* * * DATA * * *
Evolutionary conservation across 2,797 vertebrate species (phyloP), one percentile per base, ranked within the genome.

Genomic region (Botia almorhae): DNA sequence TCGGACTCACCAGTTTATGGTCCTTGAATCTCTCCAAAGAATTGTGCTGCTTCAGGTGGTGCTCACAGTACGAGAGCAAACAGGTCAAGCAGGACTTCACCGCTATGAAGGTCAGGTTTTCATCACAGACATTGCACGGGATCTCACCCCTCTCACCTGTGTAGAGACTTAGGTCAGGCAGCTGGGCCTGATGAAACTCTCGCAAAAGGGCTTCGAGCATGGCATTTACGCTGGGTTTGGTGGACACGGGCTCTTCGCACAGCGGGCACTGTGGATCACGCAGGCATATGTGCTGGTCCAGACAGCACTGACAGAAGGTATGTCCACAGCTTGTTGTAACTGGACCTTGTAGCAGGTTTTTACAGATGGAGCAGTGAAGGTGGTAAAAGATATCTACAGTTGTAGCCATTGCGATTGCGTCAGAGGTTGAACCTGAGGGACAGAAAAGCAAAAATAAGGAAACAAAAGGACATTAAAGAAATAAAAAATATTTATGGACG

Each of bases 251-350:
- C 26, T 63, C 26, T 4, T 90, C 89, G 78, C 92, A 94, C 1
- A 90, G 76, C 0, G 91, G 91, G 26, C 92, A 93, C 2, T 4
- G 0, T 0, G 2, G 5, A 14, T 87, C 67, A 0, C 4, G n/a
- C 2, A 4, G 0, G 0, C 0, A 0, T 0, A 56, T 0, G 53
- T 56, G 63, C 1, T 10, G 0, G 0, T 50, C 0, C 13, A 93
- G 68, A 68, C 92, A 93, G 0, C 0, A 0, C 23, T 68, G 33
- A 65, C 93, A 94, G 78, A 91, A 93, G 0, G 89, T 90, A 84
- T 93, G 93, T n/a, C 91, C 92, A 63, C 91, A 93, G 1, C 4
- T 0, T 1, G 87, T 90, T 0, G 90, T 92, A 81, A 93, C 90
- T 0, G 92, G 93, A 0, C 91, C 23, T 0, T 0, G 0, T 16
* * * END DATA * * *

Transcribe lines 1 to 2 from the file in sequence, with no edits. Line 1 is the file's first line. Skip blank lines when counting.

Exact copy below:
Evolutionary conservation across 2,797 vertebrate species (phyloP), one percentile per base, ranked within the genome.

Genomic region (Botia almorhae): DNA sequence TCGGACTCACCAGTTTATGGTCCTTGAATCTCTCCAAAGAATTGTGCTGCTTCAGGTGGTGCTCACAGTACGAGAGCAAACAGGTCAAGCAGGACTTCACCGCTATGAAGGTCAGGTTTTCATCACAGACATTGCACGGGATCTCACCCCTCTCACCTGTGTAGAGACTTAGGTCAGGCAGCTGGGCCTGATGAAACTCTCGCAAAAGGGCTTCGAGCATGGCATTTACGCTGGGTTTGGTGGACACGGGCTCTTCGCACAGCGGGCACTGTGGATCACGCAGGCATATGTGCTGGTCCAGACAGCACTGACAGAAGGTATGTCCACAGCTTGTTGTAACTGGACCTTGTAGCAGGTTTTTACAGATGGAGCAGTGAAGGTGGTAAAAGATATCTACAGTTGTAGCCATTGCGATTGCGTCAGAGGTTGAACCTGAGGGACAGAAAAGCAAAAATAAGGAAACAAAAGGACATTAAAGAAATAAAAAATATTTATGGACG